Cybersecurity: Building a Plan for the Unknown

How can organizations design effective cybersecurity programs when faced with an ever-changing cyber threat landscape? Here are four considerations for business leaders as they prepare for current and coming threats.

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“It’s not if, but when,” has become the cybersecurity mantra. But organizations continue to struggle with preparing for ever-changing threats. How are business and IT leaders designing effective cybersecurity programs today? “It’s really like a military or law enforcement organization,” says computer security software company McAfee’s CTO Steve Grobman. “Part of it is not having just a plan for the known scenarios but exercising the team to condition them to know how to handle all sorts of unexpected situations. Then, when they happen in real life, it’s nothing more than looking to the drills that we’ve executed all along.”

Grobman was joined by fellow panelists Andy Ozment, CISO, Goldman Sachs and Judith Pinto, Managing Director, Promontory Financial Group at Tuesday’s WSJ Pro Cybersecurity Executive Forum to discuss preventative and preparatory steps to take before a breach occurs.

On how cyber threats have changed over the years, Ozment warned forum attendees, “They get worse. They get scarier. They get more aggressive every day.”

One way in which threats are changing has to do with how businesses operate today. As organizations rapidly move to the cloud, new risks emerge. “It’s not only looking at how do we deal with a new set of sophisticated threats, but how do we defend new ways that we’re working?” explained Grobman.

Here are four considerations for business and IT leaders as they prepare for current and coming threats.

Strategically structure your security staff

According to Ozment, Goldman Sachs uses a “three lines of defense” model. “The first line of defense is my organization. I report to the CTO, we are embedded into the technology organization and, so, we lose a little bit of the independence, a little bit of the ability to think totally freely. That’s the bad side. The upside of it is we’re embedded in the processes; we’re part of the conversation from day one. And we’re doing operational IT.”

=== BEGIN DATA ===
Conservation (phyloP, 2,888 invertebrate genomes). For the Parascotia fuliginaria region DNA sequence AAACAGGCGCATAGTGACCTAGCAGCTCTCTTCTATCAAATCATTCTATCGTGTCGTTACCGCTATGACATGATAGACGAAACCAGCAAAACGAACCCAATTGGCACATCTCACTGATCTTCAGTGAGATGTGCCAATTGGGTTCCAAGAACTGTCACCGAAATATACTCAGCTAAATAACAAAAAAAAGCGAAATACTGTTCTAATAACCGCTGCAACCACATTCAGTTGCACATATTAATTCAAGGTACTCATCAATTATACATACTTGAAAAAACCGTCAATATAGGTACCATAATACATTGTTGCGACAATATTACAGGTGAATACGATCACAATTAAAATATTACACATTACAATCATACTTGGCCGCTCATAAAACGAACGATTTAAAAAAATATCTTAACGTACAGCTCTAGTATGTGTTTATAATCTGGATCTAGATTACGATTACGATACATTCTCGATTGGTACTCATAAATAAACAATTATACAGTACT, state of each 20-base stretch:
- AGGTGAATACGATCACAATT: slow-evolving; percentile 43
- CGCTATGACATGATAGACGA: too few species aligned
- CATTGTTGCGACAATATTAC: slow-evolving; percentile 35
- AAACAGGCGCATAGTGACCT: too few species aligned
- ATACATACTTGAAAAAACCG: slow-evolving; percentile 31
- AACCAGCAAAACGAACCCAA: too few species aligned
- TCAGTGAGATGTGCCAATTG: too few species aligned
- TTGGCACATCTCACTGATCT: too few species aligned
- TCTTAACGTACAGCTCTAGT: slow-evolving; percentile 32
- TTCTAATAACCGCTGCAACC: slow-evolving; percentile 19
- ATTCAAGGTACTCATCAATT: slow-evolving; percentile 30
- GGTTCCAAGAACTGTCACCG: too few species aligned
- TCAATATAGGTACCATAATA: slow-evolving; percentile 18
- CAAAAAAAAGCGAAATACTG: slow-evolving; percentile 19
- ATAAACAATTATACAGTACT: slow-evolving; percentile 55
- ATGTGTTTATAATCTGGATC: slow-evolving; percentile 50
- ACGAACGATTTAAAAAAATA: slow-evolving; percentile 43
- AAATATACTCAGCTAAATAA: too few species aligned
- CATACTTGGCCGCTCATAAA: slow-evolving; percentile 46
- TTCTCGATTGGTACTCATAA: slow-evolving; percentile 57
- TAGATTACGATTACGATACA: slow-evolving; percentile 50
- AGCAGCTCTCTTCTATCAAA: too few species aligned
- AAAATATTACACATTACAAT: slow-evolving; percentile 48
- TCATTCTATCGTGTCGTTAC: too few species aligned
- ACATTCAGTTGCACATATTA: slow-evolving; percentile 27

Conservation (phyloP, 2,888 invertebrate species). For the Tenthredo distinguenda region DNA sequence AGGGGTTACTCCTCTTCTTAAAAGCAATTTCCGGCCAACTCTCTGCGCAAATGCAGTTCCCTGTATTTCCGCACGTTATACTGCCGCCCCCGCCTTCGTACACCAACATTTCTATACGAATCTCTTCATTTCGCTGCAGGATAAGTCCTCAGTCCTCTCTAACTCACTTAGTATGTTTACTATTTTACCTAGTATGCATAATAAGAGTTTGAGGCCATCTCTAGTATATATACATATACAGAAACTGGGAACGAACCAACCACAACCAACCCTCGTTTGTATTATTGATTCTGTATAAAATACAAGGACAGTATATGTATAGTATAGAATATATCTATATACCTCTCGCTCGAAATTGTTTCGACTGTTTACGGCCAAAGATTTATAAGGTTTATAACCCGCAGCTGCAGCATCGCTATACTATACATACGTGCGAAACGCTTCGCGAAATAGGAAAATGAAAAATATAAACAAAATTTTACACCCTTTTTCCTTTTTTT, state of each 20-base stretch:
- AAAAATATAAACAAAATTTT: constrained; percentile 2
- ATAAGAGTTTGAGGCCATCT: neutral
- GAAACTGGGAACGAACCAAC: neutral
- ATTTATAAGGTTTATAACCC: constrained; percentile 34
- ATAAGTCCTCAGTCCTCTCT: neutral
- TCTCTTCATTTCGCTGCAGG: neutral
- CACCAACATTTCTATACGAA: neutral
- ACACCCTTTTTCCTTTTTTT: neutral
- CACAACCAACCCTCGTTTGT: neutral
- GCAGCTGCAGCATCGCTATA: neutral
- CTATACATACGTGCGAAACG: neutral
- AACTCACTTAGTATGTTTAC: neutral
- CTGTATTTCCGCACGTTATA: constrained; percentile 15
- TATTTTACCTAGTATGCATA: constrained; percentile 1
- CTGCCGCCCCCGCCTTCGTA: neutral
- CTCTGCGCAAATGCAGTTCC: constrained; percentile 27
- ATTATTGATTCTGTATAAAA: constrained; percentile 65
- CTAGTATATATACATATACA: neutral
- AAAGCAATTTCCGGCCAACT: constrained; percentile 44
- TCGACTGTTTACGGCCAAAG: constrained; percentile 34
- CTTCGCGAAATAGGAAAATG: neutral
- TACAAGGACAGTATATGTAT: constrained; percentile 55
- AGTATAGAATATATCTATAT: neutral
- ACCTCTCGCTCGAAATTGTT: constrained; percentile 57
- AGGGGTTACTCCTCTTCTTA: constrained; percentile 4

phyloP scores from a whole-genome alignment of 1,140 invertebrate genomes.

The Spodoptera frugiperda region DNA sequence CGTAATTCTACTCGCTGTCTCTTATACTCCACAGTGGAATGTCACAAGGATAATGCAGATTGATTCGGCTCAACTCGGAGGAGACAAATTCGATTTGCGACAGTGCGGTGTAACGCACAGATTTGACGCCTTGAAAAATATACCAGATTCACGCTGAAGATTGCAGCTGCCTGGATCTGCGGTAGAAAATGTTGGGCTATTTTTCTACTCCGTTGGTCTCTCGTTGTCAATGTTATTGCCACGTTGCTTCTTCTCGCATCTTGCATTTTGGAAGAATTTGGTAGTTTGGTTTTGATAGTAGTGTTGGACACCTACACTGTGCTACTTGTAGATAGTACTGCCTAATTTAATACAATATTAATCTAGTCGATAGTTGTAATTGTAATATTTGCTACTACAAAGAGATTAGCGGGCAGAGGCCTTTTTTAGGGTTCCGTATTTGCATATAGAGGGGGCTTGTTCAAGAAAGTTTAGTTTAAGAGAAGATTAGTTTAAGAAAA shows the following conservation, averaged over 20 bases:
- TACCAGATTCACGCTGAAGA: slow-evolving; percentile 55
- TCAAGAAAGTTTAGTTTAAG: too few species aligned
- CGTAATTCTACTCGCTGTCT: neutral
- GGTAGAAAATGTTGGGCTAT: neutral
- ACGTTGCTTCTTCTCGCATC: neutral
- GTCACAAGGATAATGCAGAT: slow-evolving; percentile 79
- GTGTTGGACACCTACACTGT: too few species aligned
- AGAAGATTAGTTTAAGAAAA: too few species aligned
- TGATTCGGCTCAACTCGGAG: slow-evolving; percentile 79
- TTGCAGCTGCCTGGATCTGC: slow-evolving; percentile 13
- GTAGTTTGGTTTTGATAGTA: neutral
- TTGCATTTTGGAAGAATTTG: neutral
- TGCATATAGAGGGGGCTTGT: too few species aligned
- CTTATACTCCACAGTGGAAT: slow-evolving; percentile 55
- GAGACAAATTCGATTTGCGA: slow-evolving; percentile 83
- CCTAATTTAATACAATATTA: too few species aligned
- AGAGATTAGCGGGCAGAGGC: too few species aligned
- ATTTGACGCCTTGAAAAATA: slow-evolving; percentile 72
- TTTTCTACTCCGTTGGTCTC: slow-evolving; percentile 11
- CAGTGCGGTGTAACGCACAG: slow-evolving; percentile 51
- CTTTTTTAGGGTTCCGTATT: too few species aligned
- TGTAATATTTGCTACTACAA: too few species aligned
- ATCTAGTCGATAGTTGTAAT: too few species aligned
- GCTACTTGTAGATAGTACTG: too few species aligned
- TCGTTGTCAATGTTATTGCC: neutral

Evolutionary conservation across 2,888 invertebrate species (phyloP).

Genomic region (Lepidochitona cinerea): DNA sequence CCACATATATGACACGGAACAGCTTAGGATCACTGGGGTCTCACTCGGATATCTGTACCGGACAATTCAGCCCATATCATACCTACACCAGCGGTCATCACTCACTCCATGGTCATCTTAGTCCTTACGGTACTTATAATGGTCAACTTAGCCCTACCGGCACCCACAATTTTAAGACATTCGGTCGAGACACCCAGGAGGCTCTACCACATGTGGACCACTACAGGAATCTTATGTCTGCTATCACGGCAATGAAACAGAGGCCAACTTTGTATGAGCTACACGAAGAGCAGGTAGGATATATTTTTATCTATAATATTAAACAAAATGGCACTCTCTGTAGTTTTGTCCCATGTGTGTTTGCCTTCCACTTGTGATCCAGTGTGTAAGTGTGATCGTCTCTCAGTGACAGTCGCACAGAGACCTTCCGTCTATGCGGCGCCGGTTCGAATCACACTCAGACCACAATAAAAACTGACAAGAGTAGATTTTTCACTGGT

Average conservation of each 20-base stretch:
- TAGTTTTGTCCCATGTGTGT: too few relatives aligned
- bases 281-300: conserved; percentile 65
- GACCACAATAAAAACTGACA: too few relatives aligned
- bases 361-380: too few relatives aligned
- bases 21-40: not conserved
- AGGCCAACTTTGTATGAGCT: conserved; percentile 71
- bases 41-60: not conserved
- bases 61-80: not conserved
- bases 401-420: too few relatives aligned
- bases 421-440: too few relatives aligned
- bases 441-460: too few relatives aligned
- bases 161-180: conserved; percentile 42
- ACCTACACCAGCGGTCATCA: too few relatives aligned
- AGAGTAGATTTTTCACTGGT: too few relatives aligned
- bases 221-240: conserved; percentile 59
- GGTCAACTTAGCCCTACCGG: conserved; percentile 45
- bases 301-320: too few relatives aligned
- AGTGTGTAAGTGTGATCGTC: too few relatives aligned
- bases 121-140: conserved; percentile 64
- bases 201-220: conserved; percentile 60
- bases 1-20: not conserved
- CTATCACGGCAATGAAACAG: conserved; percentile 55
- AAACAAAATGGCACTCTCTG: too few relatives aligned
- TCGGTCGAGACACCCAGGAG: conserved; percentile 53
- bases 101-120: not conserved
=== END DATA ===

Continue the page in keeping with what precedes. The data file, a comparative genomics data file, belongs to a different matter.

“Line two is an independent risk division. Part of that independent risk division is focused on information security or cybersecurity. Much smaller team but they provide that independent perspective, they report independently from the CIO, CTO.”

Finally, line three is internal audit who reports to the board.

Ozment realizes that not all organizations can afford this model. He suggests that, if an organization has a CISO, to give him or her at least give two lines of defense: one line that’s inside of the IT construct and another independent line that’s outside of that construct.

Empower employees to report 

Many companies are very focused on their phishing training, which can serve as an indicator of how alert their users are. These companies are interested in measuring how many of their users are clicking on fake phishing emails.

Instead of focusing on this metric, companies should measure the percentage of users who are reporting fake phishing emails.